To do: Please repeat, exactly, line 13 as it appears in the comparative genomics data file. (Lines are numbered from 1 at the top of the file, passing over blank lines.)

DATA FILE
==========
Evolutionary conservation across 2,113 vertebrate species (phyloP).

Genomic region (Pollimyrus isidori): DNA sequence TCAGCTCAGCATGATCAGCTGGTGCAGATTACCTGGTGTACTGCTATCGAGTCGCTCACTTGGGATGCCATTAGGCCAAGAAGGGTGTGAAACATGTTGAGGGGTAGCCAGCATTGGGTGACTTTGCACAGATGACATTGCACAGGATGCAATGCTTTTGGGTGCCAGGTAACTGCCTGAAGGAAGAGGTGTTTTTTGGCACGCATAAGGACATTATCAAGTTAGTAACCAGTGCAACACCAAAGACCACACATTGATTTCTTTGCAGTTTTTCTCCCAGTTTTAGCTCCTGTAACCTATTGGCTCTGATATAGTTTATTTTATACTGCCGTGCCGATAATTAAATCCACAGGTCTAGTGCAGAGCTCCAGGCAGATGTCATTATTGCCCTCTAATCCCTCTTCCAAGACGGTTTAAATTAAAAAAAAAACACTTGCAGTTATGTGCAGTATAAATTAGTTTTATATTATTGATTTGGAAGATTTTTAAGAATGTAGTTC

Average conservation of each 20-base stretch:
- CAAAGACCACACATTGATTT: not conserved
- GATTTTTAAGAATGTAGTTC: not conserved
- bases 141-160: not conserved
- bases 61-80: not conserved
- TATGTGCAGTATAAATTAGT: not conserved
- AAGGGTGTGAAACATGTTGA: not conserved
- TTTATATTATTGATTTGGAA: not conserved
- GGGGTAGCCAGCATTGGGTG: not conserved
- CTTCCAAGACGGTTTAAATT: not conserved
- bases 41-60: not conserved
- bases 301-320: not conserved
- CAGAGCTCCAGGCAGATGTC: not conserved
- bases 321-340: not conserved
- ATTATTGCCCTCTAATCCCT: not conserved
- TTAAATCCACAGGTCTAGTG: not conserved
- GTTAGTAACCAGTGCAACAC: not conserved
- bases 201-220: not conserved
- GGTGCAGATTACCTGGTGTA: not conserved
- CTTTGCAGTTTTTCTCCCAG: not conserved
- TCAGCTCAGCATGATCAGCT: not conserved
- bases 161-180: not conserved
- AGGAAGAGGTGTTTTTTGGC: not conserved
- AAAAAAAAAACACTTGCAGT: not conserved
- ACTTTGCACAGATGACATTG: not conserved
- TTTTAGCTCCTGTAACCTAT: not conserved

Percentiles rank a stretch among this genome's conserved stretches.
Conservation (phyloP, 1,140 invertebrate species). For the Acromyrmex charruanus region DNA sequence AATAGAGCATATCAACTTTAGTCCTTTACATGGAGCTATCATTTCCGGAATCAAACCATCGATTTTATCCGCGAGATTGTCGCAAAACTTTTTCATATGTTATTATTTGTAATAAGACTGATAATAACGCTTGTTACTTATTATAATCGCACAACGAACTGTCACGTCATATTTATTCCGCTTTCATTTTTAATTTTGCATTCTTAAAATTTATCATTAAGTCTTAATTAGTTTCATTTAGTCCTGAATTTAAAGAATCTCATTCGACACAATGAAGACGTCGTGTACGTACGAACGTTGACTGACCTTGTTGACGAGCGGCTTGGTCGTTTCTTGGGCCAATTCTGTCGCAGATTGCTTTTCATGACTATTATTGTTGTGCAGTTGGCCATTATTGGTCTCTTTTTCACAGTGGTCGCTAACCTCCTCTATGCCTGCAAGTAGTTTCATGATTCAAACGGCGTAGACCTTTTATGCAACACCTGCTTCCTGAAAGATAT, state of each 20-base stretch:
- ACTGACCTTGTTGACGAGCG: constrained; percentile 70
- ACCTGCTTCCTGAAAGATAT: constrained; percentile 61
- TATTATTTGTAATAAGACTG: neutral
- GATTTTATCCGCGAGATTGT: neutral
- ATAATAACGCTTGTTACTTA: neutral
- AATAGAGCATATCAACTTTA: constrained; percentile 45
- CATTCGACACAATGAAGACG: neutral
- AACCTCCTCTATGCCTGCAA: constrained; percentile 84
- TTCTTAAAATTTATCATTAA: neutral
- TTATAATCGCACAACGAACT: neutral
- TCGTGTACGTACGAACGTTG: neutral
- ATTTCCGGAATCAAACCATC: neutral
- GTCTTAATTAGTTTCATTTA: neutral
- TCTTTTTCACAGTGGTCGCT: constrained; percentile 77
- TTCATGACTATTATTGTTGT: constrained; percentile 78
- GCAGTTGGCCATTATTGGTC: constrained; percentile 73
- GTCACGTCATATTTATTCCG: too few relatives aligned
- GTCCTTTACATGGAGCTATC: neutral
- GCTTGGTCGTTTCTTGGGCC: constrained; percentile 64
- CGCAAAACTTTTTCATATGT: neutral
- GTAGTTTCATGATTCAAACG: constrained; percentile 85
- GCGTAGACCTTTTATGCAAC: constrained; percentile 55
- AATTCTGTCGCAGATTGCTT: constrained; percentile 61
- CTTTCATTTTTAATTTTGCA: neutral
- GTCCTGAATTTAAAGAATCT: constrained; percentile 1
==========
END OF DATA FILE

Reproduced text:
- bases 41-60: not conserved